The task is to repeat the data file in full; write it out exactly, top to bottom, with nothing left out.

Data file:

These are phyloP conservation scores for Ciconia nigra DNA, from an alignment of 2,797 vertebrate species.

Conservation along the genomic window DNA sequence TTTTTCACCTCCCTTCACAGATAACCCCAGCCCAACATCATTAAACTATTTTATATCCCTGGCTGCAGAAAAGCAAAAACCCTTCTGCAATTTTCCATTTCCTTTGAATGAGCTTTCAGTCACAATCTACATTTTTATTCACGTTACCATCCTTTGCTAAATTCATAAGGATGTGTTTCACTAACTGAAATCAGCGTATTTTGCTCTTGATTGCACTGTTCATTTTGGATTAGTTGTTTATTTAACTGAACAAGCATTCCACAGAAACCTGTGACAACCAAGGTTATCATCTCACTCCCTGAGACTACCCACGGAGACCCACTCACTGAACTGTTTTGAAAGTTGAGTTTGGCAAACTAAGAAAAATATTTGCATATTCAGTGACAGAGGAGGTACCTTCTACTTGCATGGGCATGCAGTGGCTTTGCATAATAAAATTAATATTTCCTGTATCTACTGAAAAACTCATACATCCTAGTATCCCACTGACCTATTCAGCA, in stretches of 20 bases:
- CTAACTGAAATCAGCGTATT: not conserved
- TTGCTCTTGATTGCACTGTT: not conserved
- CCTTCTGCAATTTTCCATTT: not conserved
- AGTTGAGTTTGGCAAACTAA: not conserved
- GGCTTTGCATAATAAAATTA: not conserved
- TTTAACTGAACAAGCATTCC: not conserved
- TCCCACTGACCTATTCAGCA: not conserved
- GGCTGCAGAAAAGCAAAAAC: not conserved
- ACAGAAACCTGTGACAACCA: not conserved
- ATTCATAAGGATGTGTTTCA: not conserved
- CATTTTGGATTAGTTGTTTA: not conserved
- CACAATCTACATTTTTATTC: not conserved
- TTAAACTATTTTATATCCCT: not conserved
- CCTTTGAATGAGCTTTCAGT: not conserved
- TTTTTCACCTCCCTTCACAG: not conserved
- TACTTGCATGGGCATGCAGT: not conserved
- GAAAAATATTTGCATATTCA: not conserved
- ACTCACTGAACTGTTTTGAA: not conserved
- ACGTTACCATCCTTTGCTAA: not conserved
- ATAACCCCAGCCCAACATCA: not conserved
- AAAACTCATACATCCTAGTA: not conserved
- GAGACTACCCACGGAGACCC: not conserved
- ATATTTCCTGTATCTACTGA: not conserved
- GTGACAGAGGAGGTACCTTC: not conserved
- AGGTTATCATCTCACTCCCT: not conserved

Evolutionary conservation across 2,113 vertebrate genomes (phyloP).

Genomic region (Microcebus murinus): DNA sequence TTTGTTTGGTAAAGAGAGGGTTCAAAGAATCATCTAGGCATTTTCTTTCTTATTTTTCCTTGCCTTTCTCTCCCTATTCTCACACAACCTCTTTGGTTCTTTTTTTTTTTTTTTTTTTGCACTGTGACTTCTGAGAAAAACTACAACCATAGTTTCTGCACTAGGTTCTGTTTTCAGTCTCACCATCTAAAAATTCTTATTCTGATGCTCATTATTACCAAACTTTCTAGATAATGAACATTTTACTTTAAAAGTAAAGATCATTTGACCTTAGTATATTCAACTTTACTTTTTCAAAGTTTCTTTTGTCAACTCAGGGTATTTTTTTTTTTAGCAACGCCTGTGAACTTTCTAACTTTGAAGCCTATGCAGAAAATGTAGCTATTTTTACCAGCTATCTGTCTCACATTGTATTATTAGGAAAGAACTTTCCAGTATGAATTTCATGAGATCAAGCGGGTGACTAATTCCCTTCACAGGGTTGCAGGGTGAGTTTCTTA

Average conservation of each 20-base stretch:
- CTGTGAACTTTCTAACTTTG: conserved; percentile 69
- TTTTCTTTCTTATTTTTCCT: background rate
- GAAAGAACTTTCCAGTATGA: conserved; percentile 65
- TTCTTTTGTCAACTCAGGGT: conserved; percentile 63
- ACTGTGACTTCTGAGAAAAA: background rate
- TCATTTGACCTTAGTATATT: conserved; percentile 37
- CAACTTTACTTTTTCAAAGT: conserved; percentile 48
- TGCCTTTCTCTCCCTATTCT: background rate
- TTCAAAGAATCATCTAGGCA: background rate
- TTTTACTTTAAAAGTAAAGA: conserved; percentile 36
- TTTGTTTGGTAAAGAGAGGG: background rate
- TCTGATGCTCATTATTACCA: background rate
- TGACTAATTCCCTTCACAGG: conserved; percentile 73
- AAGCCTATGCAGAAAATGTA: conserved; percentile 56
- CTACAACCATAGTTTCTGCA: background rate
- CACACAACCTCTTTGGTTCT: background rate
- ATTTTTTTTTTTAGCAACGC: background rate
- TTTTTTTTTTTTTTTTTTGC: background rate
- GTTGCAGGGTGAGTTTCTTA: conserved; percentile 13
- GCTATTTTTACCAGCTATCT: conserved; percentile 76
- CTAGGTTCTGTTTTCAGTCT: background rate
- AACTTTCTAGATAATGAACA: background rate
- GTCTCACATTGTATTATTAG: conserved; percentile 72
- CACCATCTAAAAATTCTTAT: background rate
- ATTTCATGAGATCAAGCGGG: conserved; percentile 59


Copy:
These are phyloP conservation scores for Ciconia nigra DNA, from an alignment of 2,797 vertebrate species.

Conservation along the genomic window DNA sequence TTTTTCACCTCCCTTCACAGATAACCCCAGCCCAACATCATTAAACTATTTTATATCCCTGGCTGCAGAAAAGCAAAAACCCTTCTGCAATTTTCCATTTCCTTTGAATGAGCTTTCAGTCACAATCTACATTTTTATTCACGTTACCATCCTTTGCTAAATTCATAAGGATGTGTTTCACTAACTGAAATCAGCGTATTTTGCTCTTGATTGCACTGTTCATTTTGGATTAGTTGTTTATTTAACTGAACAAGCATTCCACAGAAACCTGTGACAACCAAGGTTATCATCTCACTCCCTGAGACTACCCACGGAGACCCACTCACTGAACTGTTTTGAAAGTTGAGTTTGGCAAACTAAGAAAAATATTTGCATATTCAGTGACAGAGGAGGTACCTTCTACTTGCATGGGCATGCAGTGGCTTTGCATAATAAAATTAATATTTCCTGTATCTACTGAAAAACTCATACATCCTAGTATCCCACTGACCTATTCAGCA, in stretches of 20 bases:
- CTAACTGAAATCAGCGTATT: not conserved
- TTGCTCTTGATTGCACTGTT: not conserved
- CCTTCTGCAATTTTCCATTT: not conserved
- AGTTGAGTTTGGCAAACTAA: not conserved
- GGCTTTGCATAATAAAATTA: not conserved
- TTTAACTGAACAAGCATTCC: not conserved
- TCCCACTGACCTATTCAGCA: not conserved
- GGCTGCAGAAAAGCAAAAAC: not conserved
- ACAGAAACCTGTGACAACCA: not conserved
- ATTCATAAGGATGTGTTTCA: not conserved
- CATTTTGGATTAGTTGTTTA: not conserved
- CACAATCTACATTTTTATTC: not conserved
- TTAAACTATTTTATATCCCT: not conserved
- CCTTTGAATGAGCTTTCAGT: not conserved
- TTTTTCACCTCCCTTCACAG: not conserved
- TACTTGCATGGGCATGCAGT: not conserved
- GAAAAATATTTGCATATTCA: not conserved
- ACTCACTGAACTGTTTTGAA: not conserved
- ACGTTACCATCCTTTGCTAA: not conserved
- ATAACCCCAGCCCAACATCA: not conserved
- AAAACTCATACATCCTAGTA: not conserved
- GAGACTACCCACGGAGACCC: not conserved
- ATATTTCCTGTATCTACTGA: not conserved
- GTGACAGAGGAGGTACCTTC: not conserved
- AGGTTATCATCTCACTCCCT: not conserved

Evolutionary conservation across 2,113 vertebrate genomes (phyloP).

Genomic region (Microcebus murinus): DNA sequence TTTGTTTGGTAAAGAGAGGGTTCAAAGAATCATCTAGGCATTTTCTTTCTTATTTTTCCTTGCCTTTCTCTCCCTATTCTCACACAACCTCTTTGGTTCTTTTTTTTTTTTTTTTTTTGCACTGTGACTTCTGAGAAAAACTACAACCATAGTTTCTGCACTAGGTTCTGTTTTCAGTCTCACCATCTAAAAATTCTTATTCTGATGCTCATTATTACCAAACTTTCTAGATAATGAACATTTTACTTTAAAAGTAAAGATCATTTGACCTTAGTATATTCAACTTTACTTTTTCAAAGTTTCTTTTGTCAACTCAGGGTATTTTTTTTTTTAGCAACGCCTGTGAACTTTCTAACTTTGAAGCCTATGCAGAAAATGTAGCTATTTTTACCAGCTATCTGTCTCACATTGTATTATTAGGAAAGAACTTTCCAGTATGAATTTCATGAGATCAAGCGGGTGACTAATTCCCTTCACAGGGTTGCAGGGTGAGTTTCTTA

Average conservation of each 20-base stretch:
- CTGTGAACTTTCTAACTTTG: conserved; percentile 69
- TTTTCTTTCTTATTTTTCCT: background rate
- GAAAGAACTTTCCAGTATGA: conserved; percentile 65
- TTCTTTTGTCAACTCAGGGT: conserved; percentile 63
- ACTGTGACTTCTGAGAAAAA: background rate
- TCATTTGACCTTAGTATATT: conserved; percentile 37
- CAACTTTACTTTTTCAAAGT: conserved; percentile 48
- TGCCTTTCTCTCCCTATTCT: background rate
- TTCAAAGAATCATCTAGGCA: background rate
- TTTTACTTTAAAAGTAAAGA: conserved; percentile 36
- TTTGTTTGGTAAAGAGAGGG: background rate
- TCTGATGCTCATTATTACCA: background rate
- TGACTAATTCCCTTCACAGG: conserved; percentile 73
- AAGCCTATGCAGAAAATGTA: conserved; percentile 56
- CTACAACCATAGTTTCTGCA: background rate
- CACACAACCTCTTTGGTTCT: background rate
- ATTTTTTTTTTTAGCAACGC: background rate
- TTTTTTTTTTTTTTTTTTGC: background rate
- GTTGCAGGGTGAGTTTCTTA: conserved; percentile 13
- GCTATTTTTACCAGCTATCT: conserved; percentile 76
- CTAGGTTCTGTTTTCAGTCT: background rate
- AACTTTCTAGATAATGAACA: background rate
- GTCTCACATTGTATTATTAG: conserved; percentile 72
- CACCATCTAAAAATTCTTAT: background rate
- ATTTCATGAGATCAAGCGGG: conserved; percentile 59